Within the philosophy of the arts, the ontology of the object of art has for ages been arguable and undecided. When viewing a work of art, what precisely is being appreciated or critiqued?
Within the traditional delineation of art disciplines, certain criteria for appreciation have been assumed relevant. When we view a typical opera or sculpture, we appear to understand what makes these phenomena art and our appreciation is guided by such prescriptions.
But in a postmodern world, where delineations have been blurred, a sense of haphazardness has cluttered our neat demarcations and turned our clinical understanding of art on its head.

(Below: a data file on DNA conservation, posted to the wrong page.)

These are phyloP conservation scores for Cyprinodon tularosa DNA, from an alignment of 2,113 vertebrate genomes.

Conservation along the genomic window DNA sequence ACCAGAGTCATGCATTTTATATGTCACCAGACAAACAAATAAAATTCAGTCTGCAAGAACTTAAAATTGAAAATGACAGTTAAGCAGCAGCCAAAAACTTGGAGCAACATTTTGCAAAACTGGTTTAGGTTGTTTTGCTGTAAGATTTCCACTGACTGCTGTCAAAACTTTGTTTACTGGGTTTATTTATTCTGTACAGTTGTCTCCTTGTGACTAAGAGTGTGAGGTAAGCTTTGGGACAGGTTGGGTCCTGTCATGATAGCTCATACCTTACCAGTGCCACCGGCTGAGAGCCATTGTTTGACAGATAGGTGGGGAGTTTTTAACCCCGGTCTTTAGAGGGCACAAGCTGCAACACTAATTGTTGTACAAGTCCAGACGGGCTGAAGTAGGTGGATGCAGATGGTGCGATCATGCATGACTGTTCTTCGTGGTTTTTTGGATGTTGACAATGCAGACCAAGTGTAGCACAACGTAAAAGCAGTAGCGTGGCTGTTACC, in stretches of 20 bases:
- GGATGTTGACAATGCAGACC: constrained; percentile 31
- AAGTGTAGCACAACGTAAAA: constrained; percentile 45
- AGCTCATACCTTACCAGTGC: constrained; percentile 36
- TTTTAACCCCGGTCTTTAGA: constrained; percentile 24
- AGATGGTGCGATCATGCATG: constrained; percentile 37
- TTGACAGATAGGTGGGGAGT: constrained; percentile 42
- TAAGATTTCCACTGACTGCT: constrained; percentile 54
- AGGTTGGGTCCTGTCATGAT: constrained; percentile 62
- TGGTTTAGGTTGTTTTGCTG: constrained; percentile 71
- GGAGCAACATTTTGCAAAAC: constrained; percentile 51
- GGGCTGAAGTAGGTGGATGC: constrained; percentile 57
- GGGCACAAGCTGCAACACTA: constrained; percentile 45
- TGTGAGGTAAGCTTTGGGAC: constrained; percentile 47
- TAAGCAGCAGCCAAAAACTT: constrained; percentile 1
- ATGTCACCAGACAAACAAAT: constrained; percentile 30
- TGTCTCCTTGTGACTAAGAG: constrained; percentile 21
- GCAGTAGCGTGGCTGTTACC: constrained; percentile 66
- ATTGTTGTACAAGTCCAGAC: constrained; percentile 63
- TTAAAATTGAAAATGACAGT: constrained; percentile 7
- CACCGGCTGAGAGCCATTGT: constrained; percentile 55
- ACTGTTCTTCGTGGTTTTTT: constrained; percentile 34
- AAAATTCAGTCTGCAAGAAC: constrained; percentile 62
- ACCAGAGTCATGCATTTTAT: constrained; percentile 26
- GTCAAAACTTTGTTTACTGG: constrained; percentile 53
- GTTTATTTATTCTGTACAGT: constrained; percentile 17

The only necessary condition for that which constitutes “art”, remains for it to be an object of expression, this being a result of creative intent.
That being said, the object of art can be anything, depending on the manner in which one views it. An object, such as a lawnmower, may be viewed purely pragmatically as an instrument with which to mow lawn; but it can also be viewed aesthetically as a found sculpture when exhibited in a gallery.
The same goes for actions. Found movement, such as mowing lawn, can have a profoundly different meaning when placed within an expressive context, such as giving society a close shave. Read more